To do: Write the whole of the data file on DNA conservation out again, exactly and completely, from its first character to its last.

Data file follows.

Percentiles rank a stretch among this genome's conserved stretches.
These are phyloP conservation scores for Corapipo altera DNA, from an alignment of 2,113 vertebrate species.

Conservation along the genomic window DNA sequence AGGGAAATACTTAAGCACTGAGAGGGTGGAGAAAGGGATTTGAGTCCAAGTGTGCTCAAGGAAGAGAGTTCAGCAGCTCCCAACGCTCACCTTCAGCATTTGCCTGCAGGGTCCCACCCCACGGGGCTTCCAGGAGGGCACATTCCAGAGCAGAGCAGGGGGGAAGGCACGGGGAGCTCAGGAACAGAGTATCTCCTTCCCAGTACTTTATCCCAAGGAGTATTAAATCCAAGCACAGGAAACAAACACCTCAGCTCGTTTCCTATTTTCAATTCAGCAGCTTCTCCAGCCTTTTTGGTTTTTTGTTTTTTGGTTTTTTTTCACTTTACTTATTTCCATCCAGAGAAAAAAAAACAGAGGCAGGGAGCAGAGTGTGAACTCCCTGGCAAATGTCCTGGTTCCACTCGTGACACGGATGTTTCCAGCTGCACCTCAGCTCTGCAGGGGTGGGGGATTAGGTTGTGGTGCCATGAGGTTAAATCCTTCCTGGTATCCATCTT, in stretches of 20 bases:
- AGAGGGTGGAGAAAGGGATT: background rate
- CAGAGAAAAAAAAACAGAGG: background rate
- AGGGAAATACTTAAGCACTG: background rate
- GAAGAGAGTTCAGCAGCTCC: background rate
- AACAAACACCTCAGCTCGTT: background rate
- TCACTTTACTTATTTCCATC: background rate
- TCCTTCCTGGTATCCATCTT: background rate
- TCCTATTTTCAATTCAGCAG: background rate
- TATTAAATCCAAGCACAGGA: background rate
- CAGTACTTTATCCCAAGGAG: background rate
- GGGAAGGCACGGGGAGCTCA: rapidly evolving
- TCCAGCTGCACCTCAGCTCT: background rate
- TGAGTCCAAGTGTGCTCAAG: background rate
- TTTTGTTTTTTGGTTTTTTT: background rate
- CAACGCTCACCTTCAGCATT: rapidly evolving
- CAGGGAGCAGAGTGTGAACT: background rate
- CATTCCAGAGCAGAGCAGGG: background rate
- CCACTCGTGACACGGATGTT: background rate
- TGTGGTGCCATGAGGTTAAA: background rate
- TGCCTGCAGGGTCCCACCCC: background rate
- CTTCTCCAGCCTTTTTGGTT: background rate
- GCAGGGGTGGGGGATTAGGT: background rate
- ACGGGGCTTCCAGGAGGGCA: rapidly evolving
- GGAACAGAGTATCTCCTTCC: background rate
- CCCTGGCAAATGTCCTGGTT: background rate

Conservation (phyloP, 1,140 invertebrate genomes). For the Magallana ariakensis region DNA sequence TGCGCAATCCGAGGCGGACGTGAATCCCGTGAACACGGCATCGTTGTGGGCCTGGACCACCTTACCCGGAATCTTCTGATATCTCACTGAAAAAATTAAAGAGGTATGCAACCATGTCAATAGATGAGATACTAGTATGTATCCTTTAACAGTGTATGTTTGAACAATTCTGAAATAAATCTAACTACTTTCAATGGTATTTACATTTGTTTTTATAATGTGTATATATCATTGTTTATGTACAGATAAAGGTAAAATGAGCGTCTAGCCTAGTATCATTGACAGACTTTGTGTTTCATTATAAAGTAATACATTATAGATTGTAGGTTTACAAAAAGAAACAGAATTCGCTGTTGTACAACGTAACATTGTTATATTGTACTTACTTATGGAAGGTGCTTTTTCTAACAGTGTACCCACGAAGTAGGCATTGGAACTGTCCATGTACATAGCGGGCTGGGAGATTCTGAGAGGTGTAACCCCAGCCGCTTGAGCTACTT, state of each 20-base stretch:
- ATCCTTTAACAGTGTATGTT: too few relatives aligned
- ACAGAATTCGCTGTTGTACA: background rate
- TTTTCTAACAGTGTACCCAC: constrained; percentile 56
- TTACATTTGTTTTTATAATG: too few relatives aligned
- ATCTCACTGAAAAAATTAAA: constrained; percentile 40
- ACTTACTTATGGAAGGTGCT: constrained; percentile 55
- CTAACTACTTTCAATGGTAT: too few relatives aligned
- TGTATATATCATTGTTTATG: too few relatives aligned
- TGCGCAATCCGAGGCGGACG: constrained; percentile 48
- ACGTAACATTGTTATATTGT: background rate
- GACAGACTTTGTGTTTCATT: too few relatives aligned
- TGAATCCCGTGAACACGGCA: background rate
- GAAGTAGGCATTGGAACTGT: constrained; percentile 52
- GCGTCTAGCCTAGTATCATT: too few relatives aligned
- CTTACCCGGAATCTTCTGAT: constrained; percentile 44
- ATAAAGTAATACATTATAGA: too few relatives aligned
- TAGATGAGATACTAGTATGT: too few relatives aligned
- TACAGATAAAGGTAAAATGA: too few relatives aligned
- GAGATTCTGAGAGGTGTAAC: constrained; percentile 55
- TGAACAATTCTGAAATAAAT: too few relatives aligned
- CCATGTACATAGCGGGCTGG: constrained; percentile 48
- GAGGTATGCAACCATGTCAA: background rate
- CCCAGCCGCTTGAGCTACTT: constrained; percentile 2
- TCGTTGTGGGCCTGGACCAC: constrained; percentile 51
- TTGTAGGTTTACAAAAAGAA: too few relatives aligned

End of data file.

Percentiles rank a stretch among this genome's conserved stretches.
These are phyloP conservation scores for Corapipo altera DNA, from an alignment of 2,113 vertebrate species.

Conservation along the genomic window DNA sequence AGGGAAATACTTAAGCACTGAGAGGGTGGAGAAAGGGATTTGAGTCCAAGTGTGCTCAAGGAAGAGAGTTCAGCAGCTCCCAACGCTCACCTTCAGCATTTGCCTGCAGGGTCCCACCCCACGGGGCTTCCAGGAGGGCACATTCCAGAGCAGAGCAGGGGGGAAGGCACGGGGAGCTCAGGAACAGAGTATCTCCTTCCCAGTACTTTATCCCAAGGAGTATTAAATCCAAGCACAGGAAACAAACACCTCAGCTCGTTTCCTATTTTCAATTCAGCAGCTTCTCCAGCCTTTTTGGTTTTTTGTTTTTTGGTTTTTTTTCACTTTACTTATTTCCATCCAGAGAAAAAAAAACAGAGGCAGGGAGCAGAGTGTGAACTCCCTGGCAAATGTCCTGGTTCCACTCGTGACACGGATGTTTCCAGCTGCACCTCAGCTCTGCAGGGGTGGGGGATTAGGTTGTGGTGCCATGAGGTTAAATCCTTCCTGGTATCCATCTT, in stretches of 20 bases:
- AGAGGGTGGAGAAAGGGATT: background rate
- CAGAGAAAAAAAAACAGAGG: background rate
- AGGGAAATACTTAAGCACTG: background rate
- GAAGAGAGTTCAGCAGCTCC: background rate
- AACAAACACCTCAGCTCGTT: background rate
- TCACTTTACTTATTTCCATC: background rate
- TCCTTCCTGGTATCCATCTT: background rate
- TCCTATTTTCAATTCAGCAG: background rate
- TATTAAATCCAAGCACAGGA: background rate
- CAGTACTTTATCCCAAGGAG: background rate
- GGGAAGGCACGGGGAGCTCA: rapidly evolving
- TCCAGCTGCACCTCAGCTCT: background rate
- TGAGTCCAAGTGTGCTCAAG: background rate
- TTTTGTTTTTTGGTTTTTTT: background rate
- CAACGCTCACCTTCAGCATT: rapidly evolving
- CAGGGAGCAGAGTGTGAACT: background rate
- CATTCCAGAGCAGAGCAGGG: background rate
- CCACTCGTGACACGGATGTT: background rate
- TGTGGTGCCATGAGGTTAAA: background rate
- TGCCTGCAGGGTCCCACCCC: background rate
- CTTCTCCAGCCTTTTTGGTT: background rate
- GCAGGGGTGGGGGATTAGGT: background rate
- ACGGGGCTTCCAGGAGGGCA: rapidly evolving
- GGAACAGAGTATCTCCTTCC: background rate
- CCCTGGCAAATGTCCTGGTT: background rate

Conservation (phyloP, 1,140 invertebrate genomes). For the Magallana ariakensis region DNA sequence TGCGCAATCCGAGGCGGACGTGAATCCCGTGAACACGGCATCGTTGTGGGCCTGGACCACCTTACCCGGAATCTTCTGATATCTCACTGAAAAAATTAAAGAGGTATGCAACCATGTCAATAGATGAGATACTAGTATGTATCCTTTAACAGTGTATGTTTGAACAATTCTGAAATAAATCTAACTACTTTCAATGGTATTTACATTTGTTTTTATAATGTGTATATATCATTGTTTATGTACAGATAAAGGTAAAATGAGCGTCTAGCCTAGTATCATTGACAGACTTTGTGTTTCATTATAAAGTAATACATTATAGATTGTAGGTTTACAAAAAGAAACAGAATTCGCTGTTGTACAACGTAACATTGTTATATTGTACTTACTTATGGAAGGTGCTTTTTCTAACAGTGTACCCACGAAGTAGGCATTGGAACTGTCCATGTACATAGCGGGCTGGGAGATTCTGAGAGGTGTAACCCCAGCCGCTTGAGCTACTT, state of each 20-base stretch:
- ATCCTTTAACAGTGTATGTT: too few relatives aligned
- ACAGAATTCGCTGTTGTACA: background rate
- TTTTCTAACAGTGTACCCAC: constrained; percentile 56
- TTACATTTGTTTTTATAATG: too few relatives aligned
- ATCTCACTGAAAAAATTAAA: constrained; percentile 40
- ACTTACTTATGGAAGGTGCT: constrained; percentile 55
- CTAACTACTTTCAATGGTAT: too few relatives aligned
- TGTATATATCATTGTTTATG: too few relatives aligned
- TGCGCAATCCGAGGCGGACG: constrained; percentile 48
- ACGTAACATTGTTATATTGT: background rate
- GACAGACTTTGTGTTTCATT: too few relatives aligned
- TGAATCCCGTGAACACGGCA: background rate
- GAAGTAGGCATTGGAACTGT: constrained; percentile 52
- GCGTCTAGCCTAGTATCATT: too few relatives aligned
- CTTACCCGGAATCTTCTGAT: constrained; percentile 44
- ATAAAGTAATACATTATAGA: too few relatives aligned
- TAGATGAGATACTAGTATGT: too few relatives aligned
- TACAGATAAAGGTAAAATGA: too few relatives aligned
- GAGATTCTGAGAGGTGTAAC: constrained; percentile 55
- TGAACAATTCTGAAATAAAT: too few relatives aligned
- CCATGTACATAGCGGGCTGG: constrained; percentile 48
- GAGGTATGCAACCATGTCAA: background rate
- CCCAGCCGCTTGAGCTACTT: constrained; percentile 2
- TCGTTGTGGGCCTGGACCAC: constrained; percentile 51
- TTGTAGGTTTACAAAAAGAA: too few relatives aligned